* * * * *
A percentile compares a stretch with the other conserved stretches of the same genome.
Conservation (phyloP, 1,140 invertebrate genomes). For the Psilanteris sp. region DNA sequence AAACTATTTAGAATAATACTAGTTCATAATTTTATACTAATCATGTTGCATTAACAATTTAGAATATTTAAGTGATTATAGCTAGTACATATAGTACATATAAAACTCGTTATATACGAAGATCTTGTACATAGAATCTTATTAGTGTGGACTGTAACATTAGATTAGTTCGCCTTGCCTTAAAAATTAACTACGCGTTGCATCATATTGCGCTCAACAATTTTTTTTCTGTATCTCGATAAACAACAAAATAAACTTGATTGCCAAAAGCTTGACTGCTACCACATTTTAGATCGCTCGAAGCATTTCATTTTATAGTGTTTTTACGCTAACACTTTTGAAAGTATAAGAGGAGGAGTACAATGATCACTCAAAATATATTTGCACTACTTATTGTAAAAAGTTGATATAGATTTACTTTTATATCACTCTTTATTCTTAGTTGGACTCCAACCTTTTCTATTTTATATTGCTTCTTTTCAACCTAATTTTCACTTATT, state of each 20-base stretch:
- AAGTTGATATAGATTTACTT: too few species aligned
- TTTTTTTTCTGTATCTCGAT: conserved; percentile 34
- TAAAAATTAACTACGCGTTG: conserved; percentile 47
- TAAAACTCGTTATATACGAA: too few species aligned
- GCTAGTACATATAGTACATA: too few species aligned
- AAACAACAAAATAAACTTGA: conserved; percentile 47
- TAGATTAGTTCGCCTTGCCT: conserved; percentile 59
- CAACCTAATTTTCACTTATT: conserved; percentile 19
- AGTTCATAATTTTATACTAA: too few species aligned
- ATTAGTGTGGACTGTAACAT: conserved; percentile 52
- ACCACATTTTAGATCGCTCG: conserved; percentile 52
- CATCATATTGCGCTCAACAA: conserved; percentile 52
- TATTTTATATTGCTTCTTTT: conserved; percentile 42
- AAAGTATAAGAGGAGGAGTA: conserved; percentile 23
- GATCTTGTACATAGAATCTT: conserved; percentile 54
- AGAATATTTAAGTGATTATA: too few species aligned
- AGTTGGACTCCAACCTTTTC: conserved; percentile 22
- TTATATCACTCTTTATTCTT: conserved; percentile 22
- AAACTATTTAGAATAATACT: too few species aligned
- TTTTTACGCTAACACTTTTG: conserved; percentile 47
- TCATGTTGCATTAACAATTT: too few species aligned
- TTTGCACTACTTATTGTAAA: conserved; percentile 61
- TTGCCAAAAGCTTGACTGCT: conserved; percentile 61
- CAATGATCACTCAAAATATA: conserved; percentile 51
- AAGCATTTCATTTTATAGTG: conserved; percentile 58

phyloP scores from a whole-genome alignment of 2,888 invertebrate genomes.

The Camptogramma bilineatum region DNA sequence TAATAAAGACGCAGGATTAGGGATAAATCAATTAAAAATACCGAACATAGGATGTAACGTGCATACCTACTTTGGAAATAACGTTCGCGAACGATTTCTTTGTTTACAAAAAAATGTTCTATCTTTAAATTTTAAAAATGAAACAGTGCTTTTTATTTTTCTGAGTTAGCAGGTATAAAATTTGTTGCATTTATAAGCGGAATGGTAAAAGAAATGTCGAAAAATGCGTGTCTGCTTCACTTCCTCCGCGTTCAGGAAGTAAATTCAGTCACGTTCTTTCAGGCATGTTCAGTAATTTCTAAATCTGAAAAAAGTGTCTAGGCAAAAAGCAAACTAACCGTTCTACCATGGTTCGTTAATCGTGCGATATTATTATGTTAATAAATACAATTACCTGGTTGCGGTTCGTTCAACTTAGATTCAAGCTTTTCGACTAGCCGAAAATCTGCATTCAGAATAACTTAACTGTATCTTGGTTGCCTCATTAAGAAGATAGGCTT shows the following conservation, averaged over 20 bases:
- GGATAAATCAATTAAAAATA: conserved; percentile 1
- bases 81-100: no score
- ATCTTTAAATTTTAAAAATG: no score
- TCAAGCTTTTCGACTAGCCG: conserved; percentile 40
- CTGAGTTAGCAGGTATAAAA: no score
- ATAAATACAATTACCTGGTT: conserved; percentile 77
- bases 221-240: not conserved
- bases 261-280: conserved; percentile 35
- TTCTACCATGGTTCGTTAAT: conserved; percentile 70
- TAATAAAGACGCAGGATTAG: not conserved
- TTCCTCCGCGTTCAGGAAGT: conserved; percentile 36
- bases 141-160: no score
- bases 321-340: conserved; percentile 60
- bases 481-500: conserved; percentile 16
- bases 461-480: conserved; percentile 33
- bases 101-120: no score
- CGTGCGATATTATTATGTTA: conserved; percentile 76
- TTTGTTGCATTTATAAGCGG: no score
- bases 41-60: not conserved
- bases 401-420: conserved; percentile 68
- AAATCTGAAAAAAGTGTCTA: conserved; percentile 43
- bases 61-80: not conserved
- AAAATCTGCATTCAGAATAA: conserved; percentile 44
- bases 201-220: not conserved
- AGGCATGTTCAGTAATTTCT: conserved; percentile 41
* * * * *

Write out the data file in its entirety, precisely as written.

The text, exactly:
A percentile compares a stretch with the other conserved stretches of the same genome.
Conservation (phyloP, 1,140 invertebrate genomes). For the Psilanteris sp. region DNA sequence AAACTATTTAGAATAATACTAGTTCATAATTTTATACTAATCATGTTGCATTAACAATTTAGAATATTTAAGTGATTATAGCTAGTACATATAGTACATATAAAACTCGTTATATACGAAGATCTTGTACATAGAATCTTATTAGTGTGGACTGTAACATTAGATTAGTTCGCCTTGCCTTAAAAATTAACTACGCGTTGCATCATATTGCGCTCAACAATTTTTTTTCTGTATCTCGATAAACAACAAAATAAACTTGATTGCCAAAAGCTTGACTGCTACCACATTTTAGATCGCTCGAAGCATTTCATTTTATAGTGTTTTTACGCTAACACTTTTGAAAGTATAAGAGGAGGAGTACAATGATCACTCAAAATATATTTGCACTACTTATTGTAAAAAGTTGATATAGATTTACTTTTATATCACTCTTTATTCTTAGTTGGACTCCAACCTTTTCTATTTTATATTGCTTCTTTTCAACCTAATTTTCACTTATT, state of each 20-base stretch:
- AAGTTGATATAGATTTACTT: too few species aligned
- TTTTTTTTCTGTATCTCGAT: conserved; percentile 34
- TAAAAATTAACTACGCGTTG: conserved; percentile 47
- TAAAACTCGTTATATACGAA: too few species aligned
- GCTAGTACATATAGTACATA: too few species aligned
- AAACAACAAAATAAACTTGA: conserved; percentile 47
- TAGATTAGTTCGCCTTGCCT: conserved; percentile 59
- CAACCTAATTTTCACTTATT: conserved; percentile 19
- AGTTCATAATTTTATACTAA: too few species aligned
- ATTAGTGTGGACTGTAACAT: conserved; percentile 52
- ACCACATTTTAGATCGCTCG: conserved; percentile 52
- CATCATATTGCGCTCAACAA: conserved; percentile 52
- TATTTTATATTGCTTCTTTT: conserved; percentile 42
- AAAGTATAAGAGGAGGAGTA: conserved; percentile 23
- GATCTTGTACATAGAATCTT: conserved; percentile 54
- AGAATATTTAAGTGATTATA: too few species aligned
- AGTTGGACTCCAACCTTTTC: conserved; percentile 22
- TTATATCACTCTTTATTCTT: conserved; percentile 22
- AAACTATTTAGAATAATACT: too few species aligned
- TTTTTACGCTAACACTTTTG: conserved; percentile 47
- TCATGTTGCATTAACAATTT: too few species aligned
- TTTGCACTACTTATTGTAAA: conserved; percentile 61
- TTGCCAAAAGCTTGACTGCT: conserved; percentile 61
- CAATGATCACTCAAAATATA: conserved; percentile 51
- AAGCATTTCATTTTATAGTG: conserved; percentile 58

phyloP scores from a whole-genome alignment of 2,888 invertebrate genomes.

The Camptogramma bilineatum region DNA sequence TAATAAAGACGCAGGATTAGGGATAAATCAATTAAAAATACCGAACATAGGATGTAACGTGCATACCTACTTTGGAAATAACGTTCGCGAACGATTTCTTTGTTTACAAAAAAATGTTCTATCTTTAAATTTTAAAAATGAAACAGTGCTTTTTATTTTTCTGAGTTAGCAGGTATAAAATTTGTTGCATTTATAAGCGGAATGGTAAAAGAAATGTCGAAAAATGCGTGTCTGCTTCACTTCCTCCGCGTTCAGGAAGTAAATTCAGTCACGTTCTTTCAGGCATGTTCAGTAATTTCTAAATCTGAAAAAAGTGTCTAGGCAAAAAGCAAACTAACCGTTCTACCATGGTTCGTTAATCGTGCGATATTATTATGTTAATAAATACAATTACCTGGTTGCGGTTCGTTCAACTTAGATTCAAGCTTTTCGACTAGCCGAAAATCTGCATTCAGAATAACTTAACTGTATCTTGGTTGCCTCATTAAGAAGATAGGCTT shows the following conservation, averaged over 20 bases:
- GGATAAATCAATTAAAAATA: conserved; percentile 1
- bases 81-100: no score
- ATCTTTAAATTTTAAAAATG: no score
- TCAAGCTTTTCGACTAGCCG: conserved; percentile 40
- CTGAGTTAGCAGGTATAAAA: no score
- ATAAATACAATTACCTGGTT: conserved; percentile 77
- bases 221-240: not conserved
- bases 261-280: conserved; percentile 35
- TTCTACCATGGTTCGTTAAT: conserved; percentile 70
- TAATAAAGACGCAGGATTAG: not conserved
- TTCCTCCGCGTTCAGGAAGT: conserved; percentile 36
- bases 141-160: no score
- bases 321-340: conserved; percentile 60
- bases 481-500: conserved; percentile 16
- bases 461-480: conserved; percentile 33
- bases 101-120: no score
- CGTGCGATATTATTATGTTA: conserved; percentile 76
- TTTGTTGCATTTATAAGCGG: no score
- bases 41-60: not conserved
- bases 401-420: conserved; percentile 68
- AAATCTGAAAAAAGTGTCTA: conserved; percentile 43
- bases 61-80: not conserved
- AAAATCTGCATTCAGAATAA: conserved; percentile 44
- bases 201-220: not conserved
- AGGCATGTTCAGTAATTTCT: conserved; percentile 41